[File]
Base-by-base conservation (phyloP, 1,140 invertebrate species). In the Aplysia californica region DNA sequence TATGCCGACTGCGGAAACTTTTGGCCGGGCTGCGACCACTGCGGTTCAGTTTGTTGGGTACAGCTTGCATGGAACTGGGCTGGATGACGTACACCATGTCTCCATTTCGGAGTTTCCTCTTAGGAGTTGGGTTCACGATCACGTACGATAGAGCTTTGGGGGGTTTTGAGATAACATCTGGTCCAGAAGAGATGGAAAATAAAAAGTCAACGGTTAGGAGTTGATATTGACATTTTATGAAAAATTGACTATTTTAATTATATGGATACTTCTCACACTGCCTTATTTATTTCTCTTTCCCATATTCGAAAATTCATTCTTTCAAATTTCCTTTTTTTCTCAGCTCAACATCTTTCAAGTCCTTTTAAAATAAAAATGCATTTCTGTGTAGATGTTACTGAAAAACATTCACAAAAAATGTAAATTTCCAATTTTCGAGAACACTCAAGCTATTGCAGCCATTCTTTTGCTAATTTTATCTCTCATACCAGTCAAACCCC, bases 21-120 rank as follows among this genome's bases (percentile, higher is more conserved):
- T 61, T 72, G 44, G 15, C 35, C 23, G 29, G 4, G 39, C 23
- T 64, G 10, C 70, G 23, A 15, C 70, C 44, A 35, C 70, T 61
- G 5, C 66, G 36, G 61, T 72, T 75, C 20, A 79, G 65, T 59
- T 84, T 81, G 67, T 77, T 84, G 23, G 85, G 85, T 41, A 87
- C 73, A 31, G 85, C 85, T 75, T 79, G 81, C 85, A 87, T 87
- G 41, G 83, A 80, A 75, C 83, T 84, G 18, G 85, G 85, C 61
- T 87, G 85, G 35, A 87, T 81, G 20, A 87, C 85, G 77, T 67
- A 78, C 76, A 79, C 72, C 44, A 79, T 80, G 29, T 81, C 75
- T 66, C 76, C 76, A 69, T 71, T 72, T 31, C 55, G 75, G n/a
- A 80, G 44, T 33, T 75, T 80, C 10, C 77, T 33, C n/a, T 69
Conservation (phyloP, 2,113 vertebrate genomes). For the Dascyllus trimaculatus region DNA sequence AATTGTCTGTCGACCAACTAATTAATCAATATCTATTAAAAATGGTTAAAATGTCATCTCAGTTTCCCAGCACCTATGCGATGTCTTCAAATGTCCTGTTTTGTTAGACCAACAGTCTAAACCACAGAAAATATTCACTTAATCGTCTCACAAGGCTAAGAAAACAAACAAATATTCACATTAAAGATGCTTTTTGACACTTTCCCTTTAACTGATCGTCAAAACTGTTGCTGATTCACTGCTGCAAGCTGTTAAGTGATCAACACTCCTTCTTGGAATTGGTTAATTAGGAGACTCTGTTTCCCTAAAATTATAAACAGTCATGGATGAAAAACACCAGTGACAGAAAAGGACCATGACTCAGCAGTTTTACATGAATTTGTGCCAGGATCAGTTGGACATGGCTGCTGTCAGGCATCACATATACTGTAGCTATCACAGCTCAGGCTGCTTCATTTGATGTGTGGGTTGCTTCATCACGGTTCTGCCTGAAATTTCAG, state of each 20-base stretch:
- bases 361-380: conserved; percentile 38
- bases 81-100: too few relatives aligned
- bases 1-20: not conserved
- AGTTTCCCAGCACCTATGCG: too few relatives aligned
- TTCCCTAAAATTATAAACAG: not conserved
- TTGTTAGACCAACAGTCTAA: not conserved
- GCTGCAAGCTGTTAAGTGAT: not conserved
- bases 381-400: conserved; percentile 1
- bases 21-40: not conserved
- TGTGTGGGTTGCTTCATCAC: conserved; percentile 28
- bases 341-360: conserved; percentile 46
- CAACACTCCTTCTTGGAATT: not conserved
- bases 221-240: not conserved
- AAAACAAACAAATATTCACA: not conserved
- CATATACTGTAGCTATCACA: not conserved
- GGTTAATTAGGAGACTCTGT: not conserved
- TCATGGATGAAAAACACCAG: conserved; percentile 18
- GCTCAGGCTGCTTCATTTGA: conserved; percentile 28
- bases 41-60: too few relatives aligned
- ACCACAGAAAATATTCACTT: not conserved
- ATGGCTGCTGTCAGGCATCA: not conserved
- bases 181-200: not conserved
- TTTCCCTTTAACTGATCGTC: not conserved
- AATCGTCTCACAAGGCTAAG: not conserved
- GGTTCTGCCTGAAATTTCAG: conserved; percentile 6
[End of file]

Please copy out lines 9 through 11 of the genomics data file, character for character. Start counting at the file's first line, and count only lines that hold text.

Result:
- A 78, C 76, A 79, C 72, C 44, A 79, T 80, G 29, T 81, C 75
- T 66, C 76, C 76, A 69, T 71, T 72, T 31, C 55, G 75, G n/a
- A 80, G 44, T 33, T 75, T 80, C 10, C 77, T 33, C n/a, T 69